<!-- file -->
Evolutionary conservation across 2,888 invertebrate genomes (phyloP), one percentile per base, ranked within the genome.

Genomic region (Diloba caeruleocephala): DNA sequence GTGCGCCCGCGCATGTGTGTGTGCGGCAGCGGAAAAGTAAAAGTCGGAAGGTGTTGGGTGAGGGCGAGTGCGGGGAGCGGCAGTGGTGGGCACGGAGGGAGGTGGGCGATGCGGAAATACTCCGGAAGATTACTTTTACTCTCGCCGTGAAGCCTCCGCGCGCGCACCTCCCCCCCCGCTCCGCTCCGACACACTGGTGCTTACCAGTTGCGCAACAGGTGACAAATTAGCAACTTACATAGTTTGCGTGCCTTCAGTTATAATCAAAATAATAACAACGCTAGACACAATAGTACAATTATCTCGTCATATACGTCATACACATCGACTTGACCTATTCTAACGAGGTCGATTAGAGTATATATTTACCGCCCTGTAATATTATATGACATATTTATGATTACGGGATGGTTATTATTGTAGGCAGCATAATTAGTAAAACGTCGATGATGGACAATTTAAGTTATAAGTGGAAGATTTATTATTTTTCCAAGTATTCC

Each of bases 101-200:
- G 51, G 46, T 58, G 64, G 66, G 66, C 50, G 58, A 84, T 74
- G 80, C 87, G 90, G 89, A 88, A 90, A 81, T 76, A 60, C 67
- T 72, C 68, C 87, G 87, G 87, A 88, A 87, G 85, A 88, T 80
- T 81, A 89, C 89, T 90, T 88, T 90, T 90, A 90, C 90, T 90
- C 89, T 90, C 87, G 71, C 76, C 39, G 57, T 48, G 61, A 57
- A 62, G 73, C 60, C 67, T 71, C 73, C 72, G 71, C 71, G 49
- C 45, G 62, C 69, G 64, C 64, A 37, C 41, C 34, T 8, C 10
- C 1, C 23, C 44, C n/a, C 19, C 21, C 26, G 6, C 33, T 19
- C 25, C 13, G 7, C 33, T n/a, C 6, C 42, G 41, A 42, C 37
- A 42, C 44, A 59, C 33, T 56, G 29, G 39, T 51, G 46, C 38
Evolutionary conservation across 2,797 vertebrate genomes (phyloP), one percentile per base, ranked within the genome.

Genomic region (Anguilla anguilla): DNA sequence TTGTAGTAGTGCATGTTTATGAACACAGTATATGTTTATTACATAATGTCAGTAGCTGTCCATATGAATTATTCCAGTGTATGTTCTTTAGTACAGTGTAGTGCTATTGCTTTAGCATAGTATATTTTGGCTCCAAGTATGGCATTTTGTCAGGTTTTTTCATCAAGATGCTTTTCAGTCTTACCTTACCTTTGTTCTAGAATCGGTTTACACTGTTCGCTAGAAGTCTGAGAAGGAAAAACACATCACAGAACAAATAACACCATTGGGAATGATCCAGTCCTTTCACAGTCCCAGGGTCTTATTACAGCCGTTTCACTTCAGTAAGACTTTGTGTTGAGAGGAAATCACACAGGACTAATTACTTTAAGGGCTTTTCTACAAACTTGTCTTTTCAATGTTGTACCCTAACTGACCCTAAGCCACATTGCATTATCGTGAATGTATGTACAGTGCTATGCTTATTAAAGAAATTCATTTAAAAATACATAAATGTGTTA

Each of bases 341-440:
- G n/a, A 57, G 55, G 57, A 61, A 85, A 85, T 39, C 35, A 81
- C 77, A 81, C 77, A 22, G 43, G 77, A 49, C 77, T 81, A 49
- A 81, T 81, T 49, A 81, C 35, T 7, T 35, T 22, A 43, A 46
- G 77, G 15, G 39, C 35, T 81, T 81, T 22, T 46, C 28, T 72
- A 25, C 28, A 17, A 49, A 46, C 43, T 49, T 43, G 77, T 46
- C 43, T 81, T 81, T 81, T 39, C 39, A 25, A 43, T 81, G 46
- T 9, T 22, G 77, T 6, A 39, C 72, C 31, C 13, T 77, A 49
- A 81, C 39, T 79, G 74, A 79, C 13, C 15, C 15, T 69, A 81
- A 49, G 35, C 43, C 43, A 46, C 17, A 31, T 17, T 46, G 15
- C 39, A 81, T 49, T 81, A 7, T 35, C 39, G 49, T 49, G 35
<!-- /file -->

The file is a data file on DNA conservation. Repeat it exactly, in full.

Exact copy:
Evolutionary conservation across 2,888 invertebrate genomes (phyloP), one percentile per base, ranked within the genome.

Genomic region (Diloba caeruleocephala): DNA sequence GTGCGCCCGCGCATGTGTGTGTGCGGCAGCGGAAAAGTAAAAGTCGGAAGGTGTTGGGTGAGGGCGAGTGCGGGGAGCGGCAGTGGTGGGCACGGAGGGAGGTGGGCGATGCGGAAATACTCCGGAAGATTACTTTTACTCTCGCCGTGAAGCCTCCGCGCGCGCACCTCCCCCCCCGCTCCGCTCCGACACACTGGTGCTTACCAGTTGCGCAACAGGTGACAAATTAGCAACTTACATAGTTTGCGTGCCTTCAGTTATAATCAAAATAATAACAACGCTAGACACAATAGTACAATTATCTCGTCATATACGTCATACACATCGACTTGACCTATTCTAACGAGGTCGATTAGAGTATATATTTACCGCCCTGTAATATTATATGACATATTTATGATTACGGGATGGTTATTATTGTAGGCAGCATAATTAGTAAAACGTCGATGATGGACAATTTAAGTTATAAGTGGAAGATTTATTATTTTTCCAAGTATTCC

Each of bases 101-200:
- G 51, G 46, T 58, G 64, G 66, G 66, C 50, G 58, A 84, T 74
- G 80, C 87, G 90, G 89, A 88, A 90, A 81, T 76, A 60, C 67
- T 72, C 68, C 87, G 87, G 87, A 88, A 87, G 85, A 88, T 80
- T 81, A 89, C 89, T 90, T 88, T 90, T 90, A 90, C 90, T 90
- C 89, T 90, C 87, G 71, C 76, C 39, G 57, T 48, G 61, A 57
- A 62, G 73, C 60, C 67, T 71, C 73, C 72, G 71, C 71, G 49
- C 45, G 62, C 69, G 64, C 64, A 37, C 41, C 34, T 8, C 10
- C 1, C 23, C 44, C n/a, C 19, C 21, C 26, G 6, C 33, T 19
- C 25, C 13, G 7, C 33, T n/a, C 6, C 42, G 41, A 42, C 37
- A 42, C 44, A 59, C 33, T 56, G 29, G 39, T 51, G 46, C 38
Evolutionary conservation across 2,797 vertebrate genomes (phyloP), one percentile per base, ranked within the genome.

Genomic region (Anguilla anguilla): DNA sequence TTGTAGTAGTGCATGTTTATGAACACAGTATATGTTTATTACATAATGTCAGTAGCTGTCCATATGAATTATTCCAGTGTATGTTCTTTAGTACAGTGTAGTGCTATTGCTTTAGCATAGTATATTTTGGCTCCAAGTATGGCATTTTGTCAGGTTTTTTCATCAAGATGCTTTTCAGTCTTACCTTACCTTTGTTCTAGAATCGGTTTACACTGTTCGCTAGAAGTCTGAGAAGGAAAAACACATCACAGAACAAATAACACCATTGGGAATGATCCAGTCCTTTCACAGTCCCAGGGTCTTATTACAGCCGTTTCACTTCAGTAAGACTTTGTGTTGAGAGGAAATCACACAGGACTAATTACTTTAAGGGCTTTTCTACAAACTTGTCTTTTCAATGTTGTACCCTAACTGACCCTAAGCCACATTGCATTATCGTGAATGTATGTACAGTGCTATGCTTATTAAAGAAATTCATTTAAAAATACATAAATGTGTTA

Each of bases 341-440:
- G n/a, A 57, G 55, G 57, A 61, A 85, A 85, T 39, C 35, A 81
- C 77, A 81, C 77, A 22, G 43, G 77, A 49, C 77, T 81, A 49
- A 81, T 81, T 49, A 81, C 35, T 7, T 35, T 22, A 43, A 46
- G 77, G 15, G 39, C 35, T 81, T 81, T 22, T 46, C 28, T 72
- A 25, C 28, A 17, A 49, A 46, C 43, T 49, T 43, G 77, T 46
- C 43, T 81, T 81, T 81, T 39, C 39, A 25, A 43, T 81, G 46
- T 9, T 22, G 77, T 6, A 39, C 72, C 31, C 13, T 77, A 49
- A 81, C 39, T 79, G 74, A 79, C 13, C 15, C 15, T 69, A 81
- A 49, G 35, C 43, C 43, A 46, C 17, A 31, T 17, T 46, G 15
- C 39, A 81, T 49, T 81, A 7, T 35, C 39, G 49, T 49, G 35